Lauren has taught middle school English Language Arts for the past seven years in Brooklyn and the Bronx. She is currently ELA Department Leader and a New-Teacher Mentor at her school and completing her Literacy Specialist Masters degree at Teachers College Columbia University. Lauren’s past research focused on the connection between motivation and writing using sketchbooks in the classroom to foster a love of writing among resistant middle-school students. Her current research examines how to help readers construct text-based, inferential ideas and draws on research by Beers and Probst (2013) and theories of transference (Keene, 2007). She has presented her research at Teachers College and the New York State Reading Association annual conference. Lauren has been an LTI Fellow since fall, 2012.
Lexie is a fifth-year special education teacher at The Ronald Edmonds Learning Center (RELC) in Brooklyn. She has taught science and is certified in Childhood Education and Childhood Special Education. Lexie recently earned her Literacy Specialist Masters at Teachers College Columbia University and was inducted into Kappa Delta Pi, an international honor society in education (spring 2009). She has served on her school's Inquiry Team, Quality Review Team, and Local Measures Committee as part of the new Advance teacher evaluation system. Lexie has also been a School Captain liaison and Summer Resident with Educators4Excellence, an educational policy organization. Lexie's research focuses on increasing students’ engagement in reading and writing through the use of media and relevant materials. Lexie has been an LTI Fellow since fall, 2012.
Andrew is an English Language Arts teacher at New Design Middle School in West Harlem. He entered education through the New York City Teaching Fellows program and has taught 5th – 8th in the Bronx and Harlem for the past six years. He is completing a Masters in Literacy at Teachers College Columbia University. Andrew’s research focuses on teacher efficacy across socio-economic status, disability and race without simply using standardized test scores. He maintains that teacher efficacy is gauged in ways that ostracizes students and teachers alike. By breaking these bonds we can create school environments that are responsive to students’ needs rather than state exam demands. He has presented his research at NCTE and has been an LTI Fellow since fall, 2013.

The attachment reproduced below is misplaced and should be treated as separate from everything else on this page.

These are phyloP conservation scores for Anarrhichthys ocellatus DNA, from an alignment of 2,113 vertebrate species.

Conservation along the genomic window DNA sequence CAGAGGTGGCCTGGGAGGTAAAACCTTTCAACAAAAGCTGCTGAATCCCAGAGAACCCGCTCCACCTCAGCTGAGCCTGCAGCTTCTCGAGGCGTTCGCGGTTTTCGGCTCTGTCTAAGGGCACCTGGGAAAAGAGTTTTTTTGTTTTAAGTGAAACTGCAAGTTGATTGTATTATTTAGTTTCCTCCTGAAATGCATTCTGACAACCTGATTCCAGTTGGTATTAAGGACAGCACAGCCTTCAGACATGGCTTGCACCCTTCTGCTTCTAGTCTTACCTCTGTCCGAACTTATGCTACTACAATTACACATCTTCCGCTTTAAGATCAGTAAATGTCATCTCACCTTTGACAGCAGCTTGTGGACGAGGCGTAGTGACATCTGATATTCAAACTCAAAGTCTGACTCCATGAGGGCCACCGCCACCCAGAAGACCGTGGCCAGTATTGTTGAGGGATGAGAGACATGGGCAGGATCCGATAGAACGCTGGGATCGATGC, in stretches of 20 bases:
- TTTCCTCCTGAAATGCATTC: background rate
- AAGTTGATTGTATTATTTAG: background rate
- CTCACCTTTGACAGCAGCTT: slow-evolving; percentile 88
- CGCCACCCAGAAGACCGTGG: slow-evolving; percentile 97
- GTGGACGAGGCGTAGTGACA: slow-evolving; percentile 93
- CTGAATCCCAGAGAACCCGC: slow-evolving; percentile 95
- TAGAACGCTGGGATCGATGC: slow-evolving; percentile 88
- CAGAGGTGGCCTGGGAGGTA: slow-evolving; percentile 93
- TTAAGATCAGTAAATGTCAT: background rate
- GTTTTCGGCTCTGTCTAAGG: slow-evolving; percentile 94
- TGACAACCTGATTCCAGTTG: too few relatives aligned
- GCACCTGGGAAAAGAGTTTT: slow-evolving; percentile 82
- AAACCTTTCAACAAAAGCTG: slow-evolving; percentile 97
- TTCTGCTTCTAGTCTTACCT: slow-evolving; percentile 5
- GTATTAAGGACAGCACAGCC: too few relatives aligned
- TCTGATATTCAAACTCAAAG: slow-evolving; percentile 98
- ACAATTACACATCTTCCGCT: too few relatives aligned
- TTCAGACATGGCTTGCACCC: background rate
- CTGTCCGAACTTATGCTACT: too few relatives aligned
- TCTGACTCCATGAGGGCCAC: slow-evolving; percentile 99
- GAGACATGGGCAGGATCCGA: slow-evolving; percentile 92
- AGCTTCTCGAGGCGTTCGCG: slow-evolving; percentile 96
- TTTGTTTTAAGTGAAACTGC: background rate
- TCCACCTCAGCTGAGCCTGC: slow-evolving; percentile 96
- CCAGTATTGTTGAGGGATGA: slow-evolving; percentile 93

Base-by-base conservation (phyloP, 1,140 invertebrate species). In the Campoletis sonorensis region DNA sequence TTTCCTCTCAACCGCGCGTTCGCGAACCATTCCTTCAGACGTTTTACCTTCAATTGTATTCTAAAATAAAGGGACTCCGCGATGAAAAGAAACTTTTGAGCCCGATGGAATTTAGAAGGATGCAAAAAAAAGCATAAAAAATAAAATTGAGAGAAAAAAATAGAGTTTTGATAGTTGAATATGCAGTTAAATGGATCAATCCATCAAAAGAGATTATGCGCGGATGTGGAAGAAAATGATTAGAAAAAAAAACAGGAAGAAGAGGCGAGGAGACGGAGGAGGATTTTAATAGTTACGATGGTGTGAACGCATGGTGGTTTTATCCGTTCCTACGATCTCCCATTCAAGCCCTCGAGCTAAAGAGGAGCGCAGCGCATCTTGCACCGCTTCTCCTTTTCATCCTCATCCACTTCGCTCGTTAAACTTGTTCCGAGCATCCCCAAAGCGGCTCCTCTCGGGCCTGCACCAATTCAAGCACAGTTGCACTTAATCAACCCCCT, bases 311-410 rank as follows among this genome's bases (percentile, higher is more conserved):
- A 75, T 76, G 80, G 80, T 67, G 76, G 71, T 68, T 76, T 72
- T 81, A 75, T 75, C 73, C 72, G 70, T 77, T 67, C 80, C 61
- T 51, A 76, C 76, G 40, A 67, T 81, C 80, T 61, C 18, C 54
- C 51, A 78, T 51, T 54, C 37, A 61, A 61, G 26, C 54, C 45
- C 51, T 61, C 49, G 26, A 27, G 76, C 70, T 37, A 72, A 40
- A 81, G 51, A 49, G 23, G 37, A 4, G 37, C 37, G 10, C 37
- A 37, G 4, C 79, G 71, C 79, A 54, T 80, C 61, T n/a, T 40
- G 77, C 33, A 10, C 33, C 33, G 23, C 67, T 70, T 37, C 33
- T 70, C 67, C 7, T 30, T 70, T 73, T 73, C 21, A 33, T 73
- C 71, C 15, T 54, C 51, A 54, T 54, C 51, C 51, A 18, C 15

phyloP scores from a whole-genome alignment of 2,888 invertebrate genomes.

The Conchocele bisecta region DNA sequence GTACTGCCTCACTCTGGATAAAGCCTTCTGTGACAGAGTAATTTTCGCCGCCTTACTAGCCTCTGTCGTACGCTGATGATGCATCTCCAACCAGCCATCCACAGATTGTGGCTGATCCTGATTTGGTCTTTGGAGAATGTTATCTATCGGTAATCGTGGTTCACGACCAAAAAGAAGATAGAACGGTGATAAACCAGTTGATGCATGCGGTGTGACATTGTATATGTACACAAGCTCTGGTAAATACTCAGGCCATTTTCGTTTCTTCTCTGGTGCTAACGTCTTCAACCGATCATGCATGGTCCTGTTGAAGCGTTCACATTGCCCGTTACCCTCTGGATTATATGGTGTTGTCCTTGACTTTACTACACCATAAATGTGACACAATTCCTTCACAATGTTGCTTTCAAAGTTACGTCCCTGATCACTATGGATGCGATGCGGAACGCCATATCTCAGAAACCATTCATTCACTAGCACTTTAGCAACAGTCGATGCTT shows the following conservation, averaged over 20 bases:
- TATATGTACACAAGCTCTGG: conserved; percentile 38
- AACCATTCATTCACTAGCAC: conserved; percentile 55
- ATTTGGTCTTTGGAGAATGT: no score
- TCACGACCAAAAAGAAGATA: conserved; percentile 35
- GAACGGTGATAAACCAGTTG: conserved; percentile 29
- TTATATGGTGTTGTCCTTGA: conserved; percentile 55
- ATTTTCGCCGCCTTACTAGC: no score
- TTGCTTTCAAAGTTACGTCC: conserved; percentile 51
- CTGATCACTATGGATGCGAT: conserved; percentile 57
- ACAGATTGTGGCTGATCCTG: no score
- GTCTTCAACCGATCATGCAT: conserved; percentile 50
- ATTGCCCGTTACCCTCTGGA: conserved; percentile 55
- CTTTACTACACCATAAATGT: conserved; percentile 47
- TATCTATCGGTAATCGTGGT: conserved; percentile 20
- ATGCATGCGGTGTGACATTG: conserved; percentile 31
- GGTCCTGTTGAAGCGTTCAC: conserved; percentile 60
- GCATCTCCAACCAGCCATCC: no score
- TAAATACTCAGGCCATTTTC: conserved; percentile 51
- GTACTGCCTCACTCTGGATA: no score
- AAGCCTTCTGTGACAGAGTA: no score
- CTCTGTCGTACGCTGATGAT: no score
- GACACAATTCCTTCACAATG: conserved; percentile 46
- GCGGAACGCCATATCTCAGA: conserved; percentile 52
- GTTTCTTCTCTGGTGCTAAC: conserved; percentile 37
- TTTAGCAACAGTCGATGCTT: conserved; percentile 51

Lakeya is a 7th grade Literacy teacher at New Design Middle School in West Harlem. She has also taught 3rd grade in Detroit, Michigan. Lakeya was a McNair Scholar at Michigan State University and is an active member of Kappa Delta Pi International Education Honor Society through the Teachers College chapter. She is currently a Masters student in the Literacy Specialist Program at Teachers College Columbia University. Lakeya recently joined as an LTI Fellow during spring 2014.
Buster Nelson teaches sixth grade English Language Arts at Keigwin Middle School in Middletown, Connecticut. He has taught in New York City, San Francisco, Hartford, and Middletown. Buster received his B.A. from Amherst College, M.S. from the University of New Haven, and is completing an M.A. in Liberal Studies at Wesleyan University (CT). He co-chairs his local library’s Strategic Educational Partnership Committee and is a founding member of his school’s Educational Equity Study/Action Group. Buster is interested in how critical pedagogy and the study of youth pop culture texts affect learning. Buster has been an LTI Fellow since Spring 2014.
Jodene Morrell, Ph.D
Jodene Morrell is the Director of the Literacy Teachers Initiative project, a Senior Research Associate, and affiliate of the Department of Curriculum and Teaching at Teachers College, Columbia University where she teaches in the Literacy Specialist Program and advises Masters students. Before joining Teachers College, she was an Associate Professor at California State Polytechnic University Pomona in the College of Education and Integrative Studies where she taught literacy courses for K-12 credential candidates and advised Masters students. She also codesigned the Reading and Literacy Added Authorization program for teachers interested in furthering their understanding of literacy pedagogy for diverse populations. Prior to teaching at the university, she worked as a literacy specialist at a magnet middle school for culture, language and communication arts in Lansing, Michigan where she co-taught and co-planned with teachers and taught sixth and seventh grade writing and E.S.L. classes. She also taught elementary school in San Francisco and Lawndale, California for many years. Jodene has a Ph.D. in Curriculum, Teaching and Educational Policy with an emphasis in Literacy from Michigan State University and is the author of book chapters and articles in journals including the Reading Teacher, Language Arts and the Journal of Urban Learning, Teaching and Research. Her recent research focused on supporting elementary students struggling with reading and writing in an after school literacy based program she developed for a Professional Development School.